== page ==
- Those who are overweight or get little or no exercise.
- Those who have type 1 or type 2 diabetes in their family.
- Those who eat a diet that isn’t healthy for them.
- African Americans, Hispanics, Native Americans, Asian Americans, and Pacific Islanders are at higher risk.
- Women who had gestational diabetes are at higher risk for type 2 diabetes.
Diabetes is a condition in which sugar (glucose) remains in the blood rather than entering the body's cells to be used for energy. This results in high blood sugar. Over time, high blood sugar can damage many body systems.
Symptoms of diabetes include:
- Increased thirst and frequent urination, especially at night.
- Unexplained increase in appetite.
- Unexplained weight loss.
- Erection problems.
- Blurred vision.
- Tingling, burning or numbness in the hands or feet.
People who have high blood sugar over a long period of time are at increased risk for many serious health problems, including:
- Hardening of the arteries (atherosclerosis) and heart problems.
- Eye problems that can lead to blindness.
- Circulation and nerve problems.
- Kidney disease and kidney failure.
Type 1 diabetes is a lifelong disease that develops when the pancreas stops making insulin. The body needs insulin to let sugar (glucose) move from the blood into the body’s cells, where it can be used for energy or stored for later use.
Type 2 diabetes is a disease that develops when the body’s tissues cannot use insulin properly. Over time, the pancreas cannot make enough insulin. Insulin is a hormone that helps the body’s cells use sugar (glucose) for energy. It also helps the body store extra sugar in muscle, fat, and liver cells.
Prediabetes is a warning sign that you're at risk of getting type 2 diabetes. It means that your blood sugar is higher than it should be. But it's not high enough to be diabetes.
The good news is that you may be able to prevent or delay diabetes. Making small lifestyle changes, like getting active and changing your eating habits, may help you get your blood sugar back to normal. You can work with your doctor to make a treatment plan.
- Watch your weight.
- Try to lose 7% to 10% of your body weight. For example, if you weigh 200 pounds, aim to lose 14 to 20 pounds. The easiest way to lose weight is to cut calories and be more active.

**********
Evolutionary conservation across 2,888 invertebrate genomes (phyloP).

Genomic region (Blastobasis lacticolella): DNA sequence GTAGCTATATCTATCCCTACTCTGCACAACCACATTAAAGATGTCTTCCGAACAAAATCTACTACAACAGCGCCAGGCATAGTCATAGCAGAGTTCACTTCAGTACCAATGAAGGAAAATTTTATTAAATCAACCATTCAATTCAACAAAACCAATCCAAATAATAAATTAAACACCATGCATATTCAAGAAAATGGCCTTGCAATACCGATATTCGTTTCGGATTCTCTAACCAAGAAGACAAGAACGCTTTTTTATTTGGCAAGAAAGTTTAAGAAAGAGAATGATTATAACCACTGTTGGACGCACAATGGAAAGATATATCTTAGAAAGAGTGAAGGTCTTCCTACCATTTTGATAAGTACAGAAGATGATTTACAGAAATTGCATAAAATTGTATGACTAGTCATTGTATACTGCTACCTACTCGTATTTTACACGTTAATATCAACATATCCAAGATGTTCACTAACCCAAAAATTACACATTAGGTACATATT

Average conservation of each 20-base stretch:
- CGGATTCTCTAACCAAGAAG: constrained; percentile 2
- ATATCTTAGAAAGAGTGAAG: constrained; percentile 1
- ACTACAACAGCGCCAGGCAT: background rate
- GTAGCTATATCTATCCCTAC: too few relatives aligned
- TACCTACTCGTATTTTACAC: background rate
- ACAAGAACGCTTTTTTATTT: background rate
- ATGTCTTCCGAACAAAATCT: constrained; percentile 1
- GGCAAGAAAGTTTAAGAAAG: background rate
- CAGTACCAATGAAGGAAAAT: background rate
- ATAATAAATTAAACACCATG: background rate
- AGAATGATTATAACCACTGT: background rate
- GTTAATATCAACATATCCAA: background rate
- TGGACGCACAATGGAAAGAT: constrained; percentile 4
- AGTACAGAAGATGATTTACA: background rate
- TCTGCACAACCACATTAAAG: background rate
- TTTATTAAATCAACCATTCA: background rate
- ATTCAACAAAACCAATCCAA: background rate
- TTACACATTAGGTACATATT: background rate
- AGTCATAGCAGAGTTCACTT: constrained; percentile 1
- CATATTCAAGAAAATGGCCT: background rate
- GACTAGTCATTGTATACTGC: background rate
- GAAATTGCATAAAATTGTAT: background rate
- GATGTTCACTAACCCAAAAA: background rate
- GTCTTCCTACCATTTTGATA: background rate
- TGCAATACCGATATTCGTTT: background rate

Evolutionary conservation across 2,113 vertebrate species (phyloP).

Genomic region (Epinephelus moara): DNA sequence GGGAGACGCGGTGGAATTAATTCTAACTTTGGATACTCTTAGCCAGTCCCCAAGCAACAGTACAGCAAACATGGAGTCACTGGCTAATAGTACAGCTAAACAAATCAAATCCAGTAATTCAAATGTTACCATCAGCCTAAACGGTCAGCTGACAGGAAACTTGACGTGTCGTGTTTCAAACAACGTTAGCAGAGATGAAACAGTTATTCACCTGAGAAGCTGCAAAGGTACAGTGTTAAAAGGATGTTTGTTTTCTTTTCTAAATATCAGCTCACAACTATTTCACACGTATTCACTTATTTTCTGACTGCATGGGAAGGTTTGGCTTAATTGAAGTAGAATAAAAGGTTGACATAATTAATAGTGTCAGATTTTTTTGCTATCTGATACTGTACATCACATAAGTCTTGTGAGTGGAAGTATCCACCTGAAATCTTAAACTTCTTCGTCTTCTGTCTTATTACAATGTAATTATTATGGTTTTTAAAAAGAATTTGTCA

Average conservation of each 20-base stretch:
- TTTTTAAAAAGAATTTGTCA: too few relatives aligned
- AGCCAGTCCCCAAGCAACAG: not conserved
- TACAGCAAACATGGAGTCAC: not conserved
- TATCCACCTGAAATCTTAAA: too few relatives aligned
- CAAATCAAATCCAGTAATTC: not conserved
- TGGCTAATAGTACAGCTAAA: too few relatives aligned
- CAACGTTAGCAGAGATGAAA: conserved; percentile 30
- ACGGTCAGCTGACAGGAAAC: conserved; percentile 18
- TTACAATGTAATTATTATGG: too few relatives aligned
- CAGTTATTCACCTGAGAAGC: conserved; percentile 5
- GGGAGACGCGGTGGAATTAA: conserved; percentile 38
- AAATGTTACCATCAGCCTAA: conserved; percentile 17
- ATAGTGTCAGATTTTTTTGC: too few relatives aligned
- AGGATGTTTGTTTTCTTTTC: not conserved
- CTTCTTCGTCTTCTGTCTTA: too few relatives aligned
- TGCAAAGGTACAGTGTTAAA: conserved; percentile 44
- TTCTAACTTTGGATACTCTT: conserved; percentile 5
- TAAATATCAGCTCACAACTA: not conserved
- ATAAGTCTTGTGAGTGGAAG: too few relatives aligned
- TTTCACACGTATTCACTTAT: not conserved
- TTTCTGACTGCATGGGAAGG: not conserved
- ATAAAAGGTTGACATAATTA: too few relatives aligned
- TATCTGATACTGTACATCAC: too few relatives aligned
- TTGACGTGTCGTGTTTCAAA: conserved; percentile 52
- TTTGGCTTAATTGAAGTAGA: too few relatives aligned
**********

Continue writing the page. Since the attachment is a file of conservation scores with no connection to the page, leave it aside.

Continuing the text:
- Make healthier food choices.
- It can be hard to make big changes to the way you eat. It's okay to start small. Limit calories, sweets, and unhealthy fats. Eat more fruit, vegetables, and fiber.
- Aim to increase your activity level.
- When you're active, your body uses glucose. The more active you are, the more glucose your body uses for energy. This keeps the sugar from building up in your blood. Exercise can also improve insulin resistance. Walking is a great way to start.
If you already have prediabetes, these same steps can keep it from turning into type 2 diabetes.
Symptoms of diabetes include:
- Urinating often. This may be more noticeable at night.
- Being very thirsty. This happens when you urinate so often that you get dehydrated.
- Losing weight without trying. This happens because your body isn't able to get energy from sugar. Your body uses muscle and fat for energy.
- Increased hunger. Your body isn't using all the calories that it can. Many calories leave your body in your urine.
- Blurry vision. When sugar builds up in the lens of your eye, it sucks extra water into your eye. This changes the shape of the lens and blurs your vision.
- Feeling very tired. Your body isn't using the calories you are eating, and your body isn't getting the energy it needs.
To treat type 1 diabetes, you need insulin. You can give yourself insulin through an insulin pump, an insulin pen or a syringe (needle). Insulin, exercise and a healthy diet can help prevent or delay problems from diabetes.
If you have type 2 diabetes, you may be able to control your blood sugar by losing weight, eating a healthy diet, and getting daily exercise. You may also have to take insulin or other diabetes medicine.
With education and support, you can treat diabetes as one part of your life — not your whole life. Seek support from your family, friends, doctor or other diabetes experts.
Plan healthy meals
- Plan your meals a week at a time. Don't forget to include healthy snacks.
- Use cookbooks or online recipes to plan several main meals. Plan some quick meals for busy nights. You can also double some recipes that freeze well. Then you can save half for other busy nights when you don't have time to cook.
- Make sure you have the ingredients you need for your recipes. If you're running low on basic items, put these items on your shopping list.
Monitor blood sugar
Home blood sugar tests can be used to monitor your blood sugar levels. Testing blood sugar at home is often called home blood sugar monitoring or self-testing.
Talk with your doctor about how often to check your blood sugar. How often you need to check it depends on your diabetes treatment, how well your diabetes is controlled, and your overall health. People who take insulin to control their diabetes may need to check their blood sugar level often.
If you use insulin rarely or don't use it at all, blood sugar testing can be very helpful in learning how your body reacts to foods, illness, stress, exercise, medicines and other activities. Testing before and after eating can help you adjust what you eat.
Before you start a new exercise program, talk to your doctor. Below are tips to help keep you safe.
- Check your blood sugar. If you take medicine or insulin that lowers blood sugar, check your blood sugar before and after you exercise.
- Take steps to avoid blood sugar problems.
- Ask your doctor what blood sugar range is safe before you start exercise.
- If your blood sugar is less than 90 mg/dL, you may need to eat a carbohydrate snack first.
- Try to exercise around the same time each day. This may help keep your blood sugar steady.